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Rape Crisis Program


The Center for Healing Hearts and Spirits was created to assist victims of violent crimes and terminal illnesses and their affected families to improve the quality of their economic and social environment, transition back into the workforce and to provide for self-sufficiency.


Our mission is to promote and nurture individuals in areas of education, economic and community development, healthcare issues, public safety and race relations.



The 24-hour Rape Crisis Hotline staff and volunteers will help assist victims through hospital emergency room visits, court accompaniment, and support group sessions. Women and men in Pulaski, Garland, Lonoke, and Saline Counties will be able to access all services at no cost.




  • Identify and assist victims of sexual assault to overcome the negative aspects of the crime committed against them and to increase their knowledge of the resources available to assist them.

  • Increase training opportunities for volunteers assisting victims of sexual assault.




The Center for Healing Hearts & Spirits will work on connecting you with the appropriate mental health counseling services to assist you through the stages of recovery. Our advocacy center may help you find financial assistance to pay for these services if you meet certain criteria.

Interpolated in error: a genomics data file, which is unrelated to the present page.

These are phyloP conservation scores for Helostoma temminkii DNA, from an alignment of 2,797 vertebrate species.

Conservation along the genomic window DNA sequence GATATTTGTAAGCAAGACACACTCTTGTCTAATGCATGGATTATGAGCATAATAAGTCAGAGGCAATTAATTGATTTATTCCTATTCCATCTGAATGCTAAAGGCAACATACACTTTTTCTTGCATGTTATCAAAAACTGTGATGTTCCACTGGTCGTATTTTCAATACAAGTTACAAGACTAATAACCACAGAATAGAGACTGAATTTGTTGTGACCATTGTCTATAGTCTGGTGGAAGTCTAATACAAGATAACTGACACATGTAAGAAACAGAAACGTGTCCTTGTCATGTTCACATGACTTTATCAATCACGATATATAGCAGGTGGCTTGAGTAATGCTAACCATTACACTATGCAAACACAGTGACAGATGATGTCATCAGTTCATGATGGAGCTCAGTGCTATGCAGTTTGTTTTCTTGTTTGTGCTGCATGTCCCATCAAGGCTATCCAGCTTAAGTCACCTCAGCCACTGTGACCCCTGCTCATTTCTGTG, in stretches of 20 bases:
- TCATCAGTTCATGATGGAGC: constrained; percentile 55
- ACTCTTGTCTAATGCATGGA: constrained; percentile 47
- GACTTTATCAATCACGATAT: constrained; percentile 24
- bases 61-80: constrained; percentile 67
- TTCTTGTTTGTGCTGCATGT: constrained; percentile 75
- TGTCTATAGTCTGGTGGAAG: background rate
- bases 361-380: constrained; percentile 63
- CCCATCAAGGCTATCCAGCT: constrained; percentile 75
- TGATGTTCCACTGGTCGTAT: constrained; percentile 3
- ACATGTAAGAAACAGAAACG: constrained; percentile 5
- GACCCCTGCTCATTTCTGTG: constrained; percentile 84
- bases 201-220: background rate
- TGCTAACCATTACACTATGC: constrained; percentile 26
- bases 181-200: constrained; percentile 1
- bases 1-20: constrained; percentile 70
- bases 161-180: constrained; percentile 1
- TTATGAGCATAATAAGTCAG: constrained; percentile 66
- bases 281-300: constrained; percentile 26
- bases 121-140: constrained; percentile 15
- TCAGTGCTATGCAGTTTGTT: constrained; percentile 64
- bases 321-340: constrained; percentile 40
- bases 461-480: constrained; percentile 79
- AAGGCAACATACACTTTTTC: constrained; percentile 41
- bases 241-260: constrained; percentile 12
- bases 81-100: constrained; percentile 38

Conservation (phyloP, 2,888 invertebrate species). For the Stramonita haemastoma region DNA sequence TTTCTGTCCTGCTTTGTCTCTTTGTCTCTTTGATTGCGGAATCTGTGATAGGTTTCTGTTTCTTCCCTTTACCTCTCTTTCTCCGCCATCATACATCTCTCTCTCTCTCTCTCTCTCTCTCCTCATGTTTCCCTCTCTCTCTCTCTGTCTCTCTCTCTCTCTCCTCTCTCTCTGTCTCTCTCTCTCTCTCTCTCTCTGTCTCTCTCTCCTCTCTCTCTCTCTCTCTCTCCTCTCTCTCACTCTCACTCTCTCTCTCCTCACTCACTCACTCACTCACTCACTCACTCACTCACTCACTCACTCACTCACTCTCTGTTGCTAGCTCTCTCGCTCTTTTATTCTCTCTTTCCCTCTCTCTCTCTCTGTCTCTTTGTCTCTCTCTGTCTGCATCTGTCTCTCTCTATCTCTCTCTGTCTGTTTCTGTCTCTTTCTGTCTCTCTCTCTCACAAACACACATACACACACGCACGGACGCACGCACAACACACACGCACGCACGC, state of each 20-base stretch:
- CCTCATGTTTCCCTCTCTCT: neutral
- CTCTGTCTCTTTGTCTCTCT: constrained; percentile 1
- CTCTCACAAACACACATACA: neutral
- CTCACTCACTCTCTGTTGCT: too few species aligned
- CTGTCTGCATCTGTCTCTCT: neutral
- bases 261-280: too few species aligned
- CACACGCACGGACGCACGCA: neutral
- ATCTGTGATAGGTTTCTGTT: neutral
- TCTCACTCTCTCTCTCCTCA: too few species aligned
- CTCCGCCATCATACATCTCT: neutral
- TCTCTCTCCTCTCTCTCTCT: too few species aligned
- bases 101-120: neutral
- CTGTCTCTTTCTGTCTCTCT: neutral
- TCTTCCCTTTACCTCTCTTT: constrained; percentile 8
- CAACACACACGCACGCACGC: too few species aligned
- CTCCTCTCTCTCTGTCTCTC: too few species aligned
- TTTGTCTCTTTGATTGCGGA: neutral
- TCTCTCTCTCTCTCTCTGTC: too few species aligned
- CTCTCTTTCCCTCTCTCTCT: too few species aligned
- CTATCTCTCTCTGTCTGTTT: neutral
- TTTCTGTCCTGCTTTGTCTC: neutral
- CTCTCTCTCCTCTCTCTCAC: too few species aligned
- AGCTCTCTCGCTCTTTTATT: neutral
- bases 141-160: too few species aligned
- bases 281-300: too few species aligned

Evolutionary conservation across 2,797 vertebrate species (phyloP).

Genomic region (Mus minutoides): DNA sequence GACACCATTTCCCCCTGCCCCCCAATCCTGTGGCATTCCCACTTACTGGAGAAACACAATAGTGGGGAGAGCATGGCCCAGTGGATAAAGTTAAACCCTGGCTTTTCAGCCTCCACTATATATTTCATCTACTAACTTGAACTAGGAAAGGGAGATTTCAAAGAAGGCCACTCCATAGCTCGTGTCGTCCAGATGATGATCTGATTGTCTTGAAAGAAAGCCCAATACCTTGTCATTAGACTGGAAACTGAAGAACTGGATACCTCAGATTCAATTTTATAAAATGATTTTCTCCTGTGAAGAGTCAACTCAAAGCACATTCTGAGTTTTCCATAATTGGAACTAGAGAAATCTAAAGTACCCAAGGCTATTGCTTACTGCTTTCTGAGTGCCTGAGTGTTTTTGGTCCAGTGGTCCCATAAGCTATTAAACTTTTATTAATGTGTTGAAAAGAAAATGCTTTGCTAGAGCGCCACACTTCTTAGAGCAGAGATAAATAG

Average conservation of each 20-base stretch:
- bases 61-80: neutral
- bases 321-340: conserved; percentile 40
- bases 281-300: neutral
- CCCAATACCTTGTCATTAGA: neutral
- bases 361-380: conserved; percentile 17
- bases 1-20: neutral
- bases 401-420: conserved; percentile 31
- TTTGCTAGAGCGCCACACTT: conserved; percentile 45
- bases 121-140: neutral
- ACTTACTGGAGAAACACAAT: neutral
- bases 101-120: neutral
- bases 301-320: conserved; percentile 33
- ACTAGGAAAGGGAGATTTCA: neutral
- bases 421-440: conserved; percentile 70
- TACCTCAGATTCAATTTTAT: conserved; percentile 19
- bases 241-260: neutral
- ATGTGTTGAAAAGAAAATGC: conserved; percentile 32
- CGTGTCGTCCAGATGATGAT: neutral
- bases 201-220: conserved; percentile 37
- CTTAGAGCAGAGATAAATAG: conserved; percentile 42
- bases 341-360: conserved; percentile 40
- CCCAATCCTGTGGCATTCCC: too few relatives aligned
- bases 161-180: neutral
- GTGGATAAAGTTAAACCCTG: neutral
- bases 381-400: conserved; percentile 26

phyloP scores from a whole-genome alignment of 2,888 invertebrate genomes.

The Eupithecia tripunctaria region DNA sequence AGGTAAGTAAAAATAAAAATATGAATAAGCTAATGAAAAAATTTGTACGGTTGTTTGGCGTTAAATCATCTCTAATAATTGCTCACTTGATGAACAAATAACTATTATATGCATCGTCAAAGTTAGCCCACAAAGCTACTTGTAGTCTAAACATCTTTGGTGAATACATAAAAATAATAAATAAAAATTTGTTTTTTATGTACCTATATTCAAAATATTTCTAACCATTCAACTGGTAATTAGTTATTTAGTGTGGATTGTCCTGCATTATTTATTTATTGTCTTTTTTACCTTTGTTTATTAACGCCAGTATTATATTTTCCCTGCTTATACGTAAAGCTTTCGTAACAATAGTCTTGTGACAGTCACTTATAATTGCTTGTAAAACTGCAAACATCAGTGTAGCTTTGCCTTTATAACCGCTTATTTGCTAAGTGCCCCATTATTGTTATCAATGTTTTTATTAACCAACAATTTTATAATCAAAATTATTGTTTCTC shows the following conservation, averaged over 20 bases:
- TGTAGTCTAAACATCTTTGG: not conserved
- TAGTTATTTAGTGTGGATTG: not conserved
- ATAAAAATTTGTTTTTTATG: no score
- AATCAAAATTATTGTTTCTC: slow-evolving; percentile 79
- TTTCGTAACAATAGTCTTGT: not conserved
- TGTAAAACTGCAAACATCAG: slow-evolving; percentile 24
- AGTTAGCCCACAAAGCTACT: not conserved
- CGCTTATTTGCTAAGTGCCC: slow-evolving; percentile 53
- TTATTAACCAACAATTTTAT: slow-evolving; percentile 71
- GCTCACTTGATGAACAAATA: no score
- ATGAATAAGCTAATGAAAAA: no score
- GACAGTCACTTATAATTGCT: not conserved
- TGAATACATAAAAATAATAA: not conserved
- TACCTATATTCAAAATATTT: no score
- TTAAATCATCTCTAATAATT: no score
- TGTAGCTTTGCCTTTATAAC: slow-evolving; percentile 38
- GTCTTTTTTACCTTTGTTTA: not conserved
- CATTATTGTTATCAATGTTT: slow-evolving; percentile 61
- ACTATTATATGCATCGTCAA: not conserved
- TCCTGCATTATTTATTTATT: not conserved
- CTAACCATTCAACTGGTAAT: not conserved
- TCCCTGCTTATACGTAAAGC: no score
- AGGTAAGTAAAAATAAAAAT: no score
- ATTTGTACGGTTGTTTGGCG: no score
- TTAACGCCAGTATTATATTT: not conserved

The healing journey is different for every person, it may take a short or long time, you may learn how to live a fulfilling life while healing. Support groups provide the opportunity to learn from other survivors how their journey has been, but most importantly, you won’t feel isolated.




There will be trained volunteers to bring hope and healing to victims who need help and hope. Survivors may become volunteers once they have reached a healthy stage in their recovery.




Every 60 seconds, 1.3 women (age 18 and over) in the U.S. are forcibly raped. That is 78 women raped each hour; 1871 each day, or 683,000 each year. Taking into consideration that more than half of all rape victims are under the age of 18, this statistic becomes even more devastating.


The American Medical Association has called sexual assault the “silent, violent epidemic.”




Sexual violence is a sex act completed or attempted against a victim’s will or when a victim is unable to consent due to age, illness, disability, or the influence of alcohol or other drugs. It may involve actual or threatened physical force, use of guns or other weapons, coercion, intimidation, or pressure.


Sexual violence also includes intentional touching of the genital, anus, groin, or breast against a victim’s will or when a victim is unable to consent; and voyeurism, exposure to exhibitionism, or undesired exposure to pornography. The perpetrator of sexual violence may be a stranger, friend, family member, or intimate partner.

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